General Sir Mike Jackson, former head of the British armed forces, wrote in The Sunday Telegraph:
Strongly supported by the West, it aspires to Nato and EU membership. It also has to contend with two regions – Abkhazia and South Ossetia, both with Russian minorities – that did not, and do not, wish to be part of Georgia.
South Ossetia, in particular, has an independence movement not averse to the use of illegal violence; it is worth bearing in mind that by agreement with Georgia, Russia had deployed so-called peace-keeping forces in south Ossetia long before the current crisis.
Did Russia encourage the South Ossetian rebels to provoke the recent Georgian military action, thereby providing Russia with a casus belli? Did Georgian forces use excessive force in South Ossetia? Did Georgia wrongly calculate that in the face of Western support for Georgia, Russia would not react?
I do not know the answers, but I am clear that the problems arising from minority enclaves in such circumstances are fundamentally political, rather than purely military.
I write not to excuse the Russian actions and behaviour, but rather to explain them. For the West, the challenge is to find the right answer to Lenin’s question: “What is to be done?”
Putin is determined to rebuild Russia’s stature, and he is being much helped in this by the surge in energy prices. There is also evidence that after a decade and more of decline, the Russian armed forces are starting to rebuild and modernise.
For me, the right course for the West – without compromising its own position and values – is to show a greater understanding of why Russia behaves as it does, to accept more willingly Russia’s concerns for its Near Abroad.
While there are actions that we cannot condone, Russian perceptions exist and will take time to change.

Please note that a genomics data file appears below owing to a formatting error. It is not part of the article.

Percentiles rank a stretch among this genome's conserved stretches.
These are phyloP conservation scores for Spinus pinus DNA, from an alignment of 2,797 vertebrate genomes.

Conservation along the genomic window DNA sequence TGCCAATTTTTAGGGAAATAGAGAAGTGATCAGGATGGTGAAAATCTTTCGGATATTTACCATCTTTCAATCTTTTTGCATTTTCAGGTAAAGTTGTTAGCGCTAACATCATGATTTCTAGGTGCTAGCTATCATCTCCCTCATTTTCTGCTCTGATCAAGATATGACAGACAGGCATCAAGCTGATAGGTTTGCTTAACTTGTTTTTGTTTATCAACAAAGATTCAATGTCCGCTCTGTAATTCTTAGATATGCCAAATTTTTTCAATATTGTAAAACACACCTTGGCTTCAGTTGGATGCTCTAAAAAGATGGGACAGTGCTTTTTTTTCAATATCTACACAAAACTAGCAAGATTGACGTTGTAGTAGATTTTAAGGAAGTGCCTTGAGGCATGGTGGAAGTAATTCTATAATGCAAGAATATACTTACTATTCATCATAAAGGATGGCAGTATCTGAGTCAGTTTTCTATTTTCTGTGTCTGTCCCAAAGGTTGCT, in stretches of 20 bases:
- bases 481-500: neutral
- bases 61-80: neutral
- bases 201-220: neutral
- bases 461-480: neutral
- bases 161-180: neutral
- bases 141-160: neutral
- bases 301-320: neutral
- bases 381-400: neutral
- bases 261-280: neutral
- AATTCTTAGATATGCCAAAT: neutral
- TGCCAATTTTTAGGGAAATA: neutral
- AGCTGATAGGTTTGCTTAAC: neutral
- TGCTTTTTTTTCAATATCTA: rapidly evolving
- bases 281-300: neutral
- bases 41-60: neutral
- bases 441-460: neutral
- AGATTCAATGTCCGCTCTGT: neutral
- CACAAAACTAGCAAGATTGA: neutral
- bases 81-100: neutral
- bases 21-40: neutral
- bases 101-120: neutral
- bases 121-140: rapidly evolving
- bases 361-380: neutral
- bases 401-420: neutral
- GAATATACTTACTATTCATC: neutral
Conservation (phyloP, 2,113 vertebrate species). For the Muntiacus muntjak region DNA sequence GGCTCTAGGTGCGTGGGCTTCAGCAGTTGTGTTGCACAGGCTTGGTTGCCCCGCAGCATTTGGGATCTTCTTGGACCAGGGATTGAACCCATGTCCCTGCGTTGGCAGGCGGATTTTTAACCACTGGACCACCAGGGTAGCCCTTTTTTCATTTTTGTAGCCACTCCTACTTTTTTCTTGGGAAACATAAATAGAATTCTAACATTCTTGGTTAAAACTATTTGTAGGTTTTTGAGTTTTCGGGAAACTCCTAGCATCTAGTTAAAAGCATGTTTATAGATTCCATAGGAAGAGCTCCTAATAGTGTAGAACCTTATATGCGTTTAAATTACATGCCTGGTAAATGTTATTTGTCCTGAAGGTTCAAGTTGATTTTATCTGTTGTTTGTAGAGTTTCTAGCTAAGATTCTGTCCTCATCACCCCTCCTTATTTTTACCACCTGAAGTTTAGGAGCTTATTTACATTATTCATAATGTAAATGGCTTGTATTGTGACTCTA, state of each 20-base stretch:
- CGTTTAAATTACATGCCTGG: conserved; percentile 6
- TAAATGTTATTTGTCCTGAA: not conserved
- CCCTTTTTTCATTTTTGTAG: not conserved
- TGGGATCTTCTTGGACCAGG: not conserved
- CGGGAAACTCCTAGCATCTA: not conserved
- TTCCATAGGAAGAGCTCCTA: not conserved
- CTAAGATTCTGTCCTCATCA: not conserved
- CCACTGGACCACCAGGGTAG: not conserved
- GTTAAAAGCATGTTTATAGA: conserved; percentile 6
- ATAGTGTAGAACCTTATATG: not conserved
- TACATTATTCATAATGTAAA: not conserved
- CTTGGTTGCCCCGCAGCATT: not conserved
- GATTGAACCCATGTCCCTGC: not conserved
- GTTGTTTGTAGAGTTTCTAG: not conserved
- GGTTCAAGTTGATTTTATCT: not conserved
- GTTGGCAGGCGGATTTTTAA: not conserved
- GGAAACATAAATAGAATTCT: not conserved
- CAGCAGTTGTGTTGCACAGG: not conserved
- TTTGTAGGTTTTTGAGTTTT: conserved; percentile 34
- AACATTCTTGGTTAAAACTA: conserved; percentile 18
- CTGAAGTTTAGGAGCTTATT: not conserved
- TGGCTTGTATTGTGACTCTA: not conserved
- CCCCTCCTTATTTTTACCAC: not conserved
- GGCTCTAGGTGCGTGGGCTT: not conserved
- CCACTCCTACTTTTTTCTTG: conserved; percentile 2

This is the challenge for politicians and diplomats: strategic military hostility and confrontation must remain a thing of the past.
This is the challenge for politicians and diplomats, and citizens: strategic military hostility and confrontation must remain a thing of the past.
I give no support to Putin nor Russia for brutish policies, but our press is pounding drums, selling papers, competing for revenue, taking sides… street-corner stuff as far as I’m concerned.
The purpose of this post is to examine what others are saying. As above, a top military chief.
In another paper, the Times of Johannesburg published a scathing view of us. Sadly I read, “It has been said that at times wars provide clarity.”
And an Israeli paper said:
It has been years since we have had a war in which it is so clear to spectators in the West who constitute the Children of Light and who constitute the Children of Darkness.
It is a matter of propaganda. The U.S. president’s remarks on Friday that the world would not accept bullying and intimidation could only raise a bitter smile.
George W. Bush talking about bullying? The U.S. president talking about intimidation? Who set off to two bullying wars this decade? Who tried to solve problems and replace regimes through intimidation if not our friend in the White House? Which power spilled more blood this decade? Russia or “the leader of the free world”?
“There’s no room for debate on this matter,” said Mr Bush.
And puffed in vain glory, John McCain sells us a bumper sticker, “We are all Georgians now”. Nonsense. And about Russia he says,
“I think it’s very clear that Russian ambitions are to restore the old Russian Empire, not the Soviet Union, but the Russian Empire.”
McCain’s nonsense is inappropriate, shot from the hip, as if to say we’ll soon be in McCain’s 100 Years War with Putin the Czar of Russia. McCain is making headlines too easy to achieve. Aggrandizing for votes by feeding slogans to a profiteering media is 100 years of confrontation we should learn to stop.
I believe too many revel in war.